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The Mantel Test versus Pearson's Correlation Analysis: Assessment of the Differences for Biological and Environmental Studies

Pierre Dutilleul, Jason D. Stockwell, Dominic Frigon and Pierre Legendre
Journal of Agricultural, Biological, and Environmental Statistics
Vol. 5, No. 2 (Jun., 2000), pp. 131-150
Stable URL: http://www.jstor.org/stable/1400528
Page Count: 20
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The Mantel Test versus Pearson's Correlation Analysis: Assessment of the Differences for Biological and Environmental Studies
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Abstract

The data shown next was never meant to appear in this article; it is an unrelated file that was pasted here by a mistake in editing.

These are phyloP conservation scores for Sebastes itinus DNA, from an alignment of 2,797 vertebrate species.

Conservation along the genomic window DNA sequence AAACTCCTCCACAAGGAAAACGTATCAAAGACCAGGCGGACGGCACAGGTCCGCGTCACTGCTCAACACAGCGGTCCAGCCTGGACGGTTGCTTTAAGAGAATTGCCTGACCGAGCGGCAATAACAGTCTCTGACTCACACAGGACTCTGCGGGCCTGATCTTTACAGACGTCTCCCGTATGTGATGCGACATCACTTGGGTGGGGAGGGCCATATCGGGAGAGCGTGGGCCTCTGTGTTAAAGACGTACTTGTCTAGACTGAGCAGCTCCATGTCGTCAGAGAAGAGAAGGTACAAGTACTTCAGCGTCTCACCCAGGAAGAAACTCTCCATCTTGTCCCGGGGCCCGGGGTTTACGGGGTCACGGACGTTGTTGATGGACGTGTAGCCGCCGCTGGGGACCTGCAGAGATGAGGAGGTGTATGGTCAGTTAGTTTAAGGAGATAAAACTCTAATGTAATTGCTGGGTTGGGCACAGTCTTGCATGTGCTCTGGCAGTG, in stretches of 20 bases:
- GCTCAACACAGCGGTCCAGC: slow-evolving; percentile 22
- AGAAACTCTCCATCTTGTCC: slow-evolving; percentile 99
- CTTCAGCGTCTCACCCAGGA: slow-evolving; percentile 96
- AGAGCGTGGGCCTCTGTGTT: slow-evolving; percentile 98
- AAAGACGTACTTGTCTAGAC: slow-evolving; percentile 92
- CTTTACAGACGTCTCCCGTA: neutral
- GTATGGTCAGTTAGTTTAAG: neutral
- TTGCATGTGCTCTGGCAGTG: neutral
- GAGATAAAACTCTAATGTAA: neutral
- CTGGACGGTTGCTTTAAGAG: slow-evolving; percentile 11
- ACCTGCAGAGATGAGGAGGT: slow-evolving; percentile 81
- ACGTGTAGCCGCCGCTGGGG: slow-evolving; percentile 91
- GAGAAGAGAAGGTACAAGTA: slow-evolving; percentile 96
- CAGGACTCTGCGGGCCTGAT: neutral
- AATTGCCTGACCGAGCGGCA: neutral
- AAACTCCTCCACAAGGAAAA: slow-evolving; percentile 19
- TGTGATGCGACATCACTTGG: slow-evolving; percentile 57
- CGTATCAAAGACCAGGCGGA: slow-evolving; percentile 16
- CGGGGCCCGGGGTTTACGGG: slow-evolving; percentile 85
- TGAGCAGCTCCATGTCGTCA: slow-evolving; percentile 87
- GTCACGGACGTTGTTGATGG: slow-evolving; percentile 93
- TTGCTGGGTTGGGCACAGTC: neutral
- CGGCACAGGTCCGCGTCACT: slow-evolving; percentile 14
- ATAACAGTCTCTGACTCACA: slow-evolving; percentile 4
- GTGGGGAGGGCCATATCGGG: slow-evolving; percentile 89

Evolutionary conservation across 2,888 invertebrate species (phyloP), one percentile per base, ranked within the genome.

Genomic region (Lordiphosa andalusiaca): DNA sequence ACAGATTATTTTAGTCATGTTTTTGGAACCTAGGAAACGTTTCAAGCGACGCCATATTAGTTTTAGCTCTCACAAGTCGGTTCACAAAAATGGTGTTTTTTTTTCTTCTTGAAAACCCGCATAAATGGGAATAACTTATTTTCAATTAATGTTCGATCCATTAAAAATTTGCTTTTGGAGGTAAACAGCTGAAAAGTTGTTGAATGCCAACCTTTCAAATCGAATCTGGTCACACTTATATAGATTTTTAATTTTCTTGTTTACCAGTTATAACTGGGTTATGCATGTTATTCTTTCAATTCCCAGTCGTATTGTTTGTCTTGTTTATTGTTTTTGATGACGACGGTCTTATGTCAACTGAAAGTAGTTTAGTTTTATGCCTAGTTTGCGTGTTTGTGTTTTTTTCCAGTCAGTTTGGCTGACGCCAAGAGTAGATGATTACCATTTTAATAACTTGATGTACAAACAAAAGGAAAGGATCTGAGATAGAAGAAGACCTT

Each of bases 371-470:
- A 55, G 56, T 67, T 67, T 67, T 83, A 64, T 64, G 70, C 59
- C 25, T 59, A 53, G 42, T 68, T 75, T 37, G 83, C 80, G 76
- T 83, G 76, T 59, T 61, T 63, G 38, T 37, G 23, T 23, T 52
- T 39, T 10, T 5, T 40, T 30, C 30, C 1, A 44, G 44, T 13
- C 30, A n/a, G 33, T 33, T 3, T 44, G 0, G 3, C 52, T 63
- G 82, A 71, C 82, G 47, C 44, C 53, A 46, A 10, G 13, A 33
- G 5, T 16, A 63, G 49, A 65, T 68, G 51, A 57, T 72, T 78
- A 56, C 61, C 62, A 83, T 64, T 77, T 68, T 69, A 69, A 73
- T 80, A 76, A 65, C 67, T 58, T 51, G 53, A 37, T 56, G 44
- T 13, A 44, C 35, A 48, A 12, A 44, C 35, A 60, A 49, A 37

The space-time clustering procedure of Mantel was originally designed to relate a matrix of spatial distance measures and a matrix of temporal distance measures in a generalized regression approach. The procedure, known as the Mantel test in the biological and environmental sciences, includes any analysis relating two distance matrices or, more generally, two proximity matrices. In this paper, we discuss the extent to which a Mantel type of analysis between two proximity matrices agrees with Pearson's correlation analysis when both methods are applicable (i.e., the raw data used to calculate proximities are available). First, we demonstrate that the Mantel test and Pearson's correlation analysis should lead to a similar decision regarding their respective null hypothesis when squared Euclidean distances are used in the Mantel test and the raw bivariate data are normally distributed. Then we use fish and zooplankton biomass data from Lake Erie (North American Great Lakes) to show that Pearson's correlation statistic may be nonsignificant while the Mantel statistic calculated on nonsquared Euclidean distances is significant. After small-size artificial examples, seven bivariate distributional models are tried to simulate data reproducing the difference between analyses, among which three do reproduce it. These results and some extensions are discussed. In conclusion, particular attention must be paid whenever relations established between proximities are backtransposed to raw data, especially when these may display patterns described in the body of this paper.

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